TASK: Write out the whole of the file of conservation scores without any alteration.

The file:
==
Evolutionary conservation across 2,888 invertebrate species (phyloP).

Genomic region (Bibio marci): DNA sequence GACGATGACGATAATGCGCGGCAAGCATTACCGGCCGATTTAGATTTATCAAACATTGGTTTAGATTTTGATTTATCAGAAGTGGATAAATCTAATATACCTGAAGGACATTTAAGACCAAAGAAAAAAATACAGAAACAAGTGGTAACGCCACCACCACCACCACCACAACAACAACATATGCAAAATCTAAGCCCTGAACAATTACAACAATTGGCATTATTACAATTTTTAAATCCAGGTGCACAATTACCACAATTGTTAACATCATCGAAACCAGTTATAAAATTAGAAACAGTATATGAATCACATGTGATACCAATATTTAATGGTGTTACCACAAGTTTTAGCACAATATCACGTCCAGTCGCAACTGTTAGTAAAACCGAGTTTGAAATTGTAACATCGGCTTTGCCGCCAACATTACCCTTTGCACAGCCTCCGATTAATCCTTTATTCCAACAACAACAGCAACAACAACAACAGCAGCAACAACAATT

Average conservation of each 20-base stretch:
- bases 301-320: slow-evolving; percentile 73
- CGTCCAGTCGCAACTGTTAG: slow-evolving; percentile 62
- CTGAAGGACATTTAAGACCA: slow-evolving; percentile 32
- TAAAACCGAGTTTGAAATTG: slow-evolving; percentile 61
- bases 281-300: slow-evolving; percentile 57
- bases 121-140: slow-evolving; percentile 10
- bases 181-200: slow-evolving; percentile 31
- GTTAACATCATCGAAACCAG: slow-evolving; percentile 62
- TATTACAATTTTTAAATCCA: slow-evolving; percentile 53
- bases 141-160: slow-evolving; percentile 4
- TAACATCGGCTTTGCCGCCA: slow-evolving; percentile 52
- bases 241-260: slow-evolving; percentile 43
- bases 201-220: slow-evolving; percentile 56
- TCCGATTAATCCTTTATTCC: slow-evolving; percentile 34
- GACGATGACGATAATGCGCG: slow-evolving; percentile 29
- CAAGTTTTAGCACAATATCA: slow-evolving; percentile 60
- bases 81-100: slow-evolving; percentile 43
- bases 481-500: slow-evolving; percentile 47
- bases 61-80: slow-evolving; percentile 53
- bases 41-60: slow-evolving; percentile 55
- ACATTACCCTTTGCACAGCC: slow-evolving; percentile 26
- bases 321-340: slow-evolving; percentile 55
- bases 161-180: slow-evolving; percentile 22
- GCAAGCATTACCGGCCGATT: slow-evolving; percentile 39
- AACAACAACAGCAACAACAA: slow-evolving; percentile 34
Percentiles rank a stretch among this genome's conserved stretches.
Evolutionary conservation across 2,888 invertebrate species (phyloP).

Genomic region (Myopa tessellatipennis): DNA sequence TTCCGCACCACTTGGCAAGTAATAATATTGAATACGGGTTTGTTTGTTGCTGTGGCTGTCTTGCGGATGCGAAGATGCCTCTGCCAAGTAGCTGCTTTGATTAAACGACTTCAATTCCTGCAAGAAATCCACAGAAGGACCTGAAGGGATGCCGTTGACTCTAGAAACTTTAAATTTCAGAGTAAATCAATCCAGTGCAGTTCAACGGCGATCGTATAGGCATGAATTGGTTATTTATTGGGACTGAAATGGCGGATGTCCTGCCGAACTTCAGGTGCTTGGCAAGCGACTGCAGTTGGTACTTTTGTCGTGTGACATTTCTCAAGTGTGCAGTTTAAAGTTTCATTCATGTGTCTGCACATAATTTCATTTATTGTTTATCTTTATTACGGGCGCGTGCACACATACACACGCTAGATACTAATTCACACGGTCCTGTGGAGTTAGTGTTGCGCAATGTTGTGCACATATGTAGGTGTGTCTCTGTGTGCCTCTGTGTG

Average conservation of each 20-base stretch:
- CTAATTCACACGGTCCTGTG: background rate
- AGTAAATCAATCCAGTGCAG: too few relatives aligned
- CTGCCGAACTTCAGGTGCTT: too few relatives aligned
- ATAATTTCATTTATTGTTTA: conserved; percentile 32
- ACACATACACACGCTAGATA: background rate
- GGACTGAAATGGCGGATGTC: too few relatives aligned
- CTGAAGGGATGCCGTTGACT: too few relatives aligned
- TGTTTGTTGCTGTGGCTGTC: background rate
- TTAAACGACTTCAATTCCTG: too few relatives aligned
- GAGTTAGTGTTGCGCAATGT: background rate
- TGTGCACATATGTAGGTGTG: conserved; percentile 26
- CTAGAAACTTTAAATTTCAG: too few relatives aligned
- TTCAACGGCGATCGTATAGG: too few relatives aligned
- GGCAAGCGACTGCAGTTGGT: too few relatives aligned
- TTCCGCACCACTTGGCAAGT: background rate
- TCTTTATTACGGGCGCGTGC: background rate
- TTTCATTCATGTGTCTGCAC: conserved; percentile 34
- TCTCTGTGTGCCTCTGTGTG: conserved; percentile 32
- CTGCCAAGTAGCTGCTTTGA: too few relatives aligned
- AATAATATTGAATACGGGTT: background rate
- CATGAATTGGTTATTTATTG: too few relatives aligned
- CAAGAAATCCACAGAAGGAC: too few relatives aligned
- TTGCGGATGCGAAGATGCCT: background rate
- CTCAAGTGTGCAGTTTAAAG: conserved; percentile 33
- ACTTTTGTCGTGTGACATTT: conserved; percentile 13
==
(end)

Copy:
Evolutionary conservation across 2,888 invertebrate species (phyloP).

Genomic region (Bibio marci): DNA sequence GACGATGACGATAATGCGCGGCAAGCATTACCGGCCGATTTAGATTTATCAAACATTGGTTTAGATTTTGATTTATCAGAAGTGGATAAATCTAATATACCTGAAGGACATTTAAGACCAAAGAAAAAAATACAGAAACAAGTGGTAACGCCACCACCACCACCACCACAACAACAACATATGCAAAATCTAAGCCCTGAACAATTACAACAATTGGCATTATTACAATTTTTAAATCCAGGTGCACAATTACCACAATTGTTAACATCATCGAAACCAGTTATAAAATTAGAAACAGTATATGAATCACATGTGATACCAATATTTAATGGTGTTACCACAAGTTTTAGCACAATATCACGTCCAGTCGCAACTGTTAGTAAAACCGAGTTTGAAATTGTAACATCGGCTTTGCCGCCAACATTACCCTTTGCACAGCCTCCGATTAATCCTTTATTCCAACAACAACAGCAACAACAACAACAGCAGCAACAACAATT

Average conservation of each 20-base stretch:
- bases 301-320: slow-evolving; percentile 73
- CGTCCAGTCGCAACTGTTAG: slow-evolving; percentile 62
- CTGAAGGACATTTAAGACCA: slow-evolving; percentile 32
- TAAAACCGAGTTTGAAATTG: slow-evolving; percentile 61
- bases 281-300: slow-evolving; percentile 57
- bases 121-140: slow-evolving; percentile 10
- bases 181-200: slow-evolving; percentile 31
- GTTAACATCATCGAAACCAG: slow-evolving; percentile 62
- TATTACAATTTTTAAATCCA: slow-evolving; percentile 53
- bases 141-160: slow-evolving; percentile 4
- TAACATCGGCTTTGCCGCCA: slow-evolving; percentile 52
- bases 241-260: slow-evolving; percentile 43
- bases 201-220: slow-evolving; percentile 56
- TCCGATTAATCCTTTATTCC: slow-evolving; percentile 34
- GACGATGACGATAATGCGCG: slow-evolving; percentile 29
- CAAGTTTTAGCACAATATCA: slow-evolving; percentile 60
- bases 81-100: slow-evolving; percentile 43
- bases 481-500: slow-evolving; percentile 47
- bases 61-80: slow-evolving; percentile 53
- bases 41-60: slow-evolving; percentile 55
- ACATTACCCTTTGCACAGCC: slow-evolving; percentile 26
- bases 321-340: slow-evolving; percentile 55
- bases 161-180: slow-evolving; percentile 22
- GCAAGCATTACCGGCCGATT: slow-evolving; percentile 39
- AACAACAACAGCAACAACAA: slow-evolving; percentile 34
Percentiles rank a stretch among this genome's conserved stretches.
Evolutionary conservation across 2,888 invertebrate species (phyloP).

Genomic region (Myopa tessellatipennis): DNA sequence TTCCGCACCACTTGGCAAGTAATAATATTGAATACGGGTTTGTTTGTTGCTGTGGCTGTCTTGCGGATGCGAAGATGCCTCTGCCAAGTAGCTGCTTTGATTAAACGACTTCAATTCCTGCAAGAAATCCACAGAAGGACCTGAAGGGATGCCGTTGACTCTAGAAACTTTAAATTTCAGAGTAAATCAATCCAGTGCAGTTCAACGGCGATCGTATAGGCATGAATTGGTTATTTATTGGGACTGAAATGGCGGATGTCCTGCCGAACTTCAGGTGCTTGGCAAGCGACTGCAGTTGGTACTTTTGTCGTGTGACATTTCTCAAGTGTGCAGTTTAAAGTTTCATTCATGTGTCTGCACATAATTTCATTTATTGTTTATCTTTATTACGGGCGCGTGCACACATACACACGCTAGATACTAATTCACACGGTCCTGTGGAGTTAGTGTTGCGCAATGTTGTGCACATATGTAGGTGTGTCTCTGTGTGCCTCTGTGTG

Average conservation of each 20-base stretch:
- CTAATTCACACGGTCCTGTG: background rate
- AGTAAATCAATCCAGTGCAG: too few relatives aligned
- CTGCCGAACTTCAGGTGCTT: too few relatives aligned
- ATAATTTCATTTATTGTTTA: conserved; percentile 32
- ACACATACACACGCTAGATA: background rate
- GGACTGAAATGGCGGATGTC: too few relatives aligned
- CTGAAGGGATGCCGTTGACT: too few relatives aligned
- TGTTTGTTGCTGTGGCTGTC: background rate
- TTAAACGACTTCAATTCCTG: too few relatives aligned
- GAGTTAGTGTTGCGCAATGT: background rate
- TGTGCACATATGTAGGTGTG: conserved; percentile 26
- CTAGAAACTTTAAATTTCAG: too few relatives aligned
- TTCAACGGCGATCGTATAGG: too few relatives aligned
- GGCAAGCGACTGCAGTTGGT: too few relatives aligned
- TTCCGCACCACTTGGCAAGT: background rate
- TCTTTATTACGGGCGCGTGC: background rate
- TTTCATTCATGTGTCTGCAC: conserved; percentile 34
- TCTCTGTGTGCCTCTGTGTG: conserved; percentile 32
- CTGCCAAGTAGCTGCTTTGA: too few relatives aligned
- AATAATATTGAATACGGGTT: background rate
- CATGAATTGGTTATTTATTG: too few relatives aligned
- CAAGAAATCCACAGAAGGAC: too few relatives aligned
- TTGCGGATGCGAAGATGCCT: background rate
- CTCAAGTGTGCAGTTTAAAG: conserved; percentile 33
- ACTTTTGTCGTGTGACATTT: conserved; percentile 13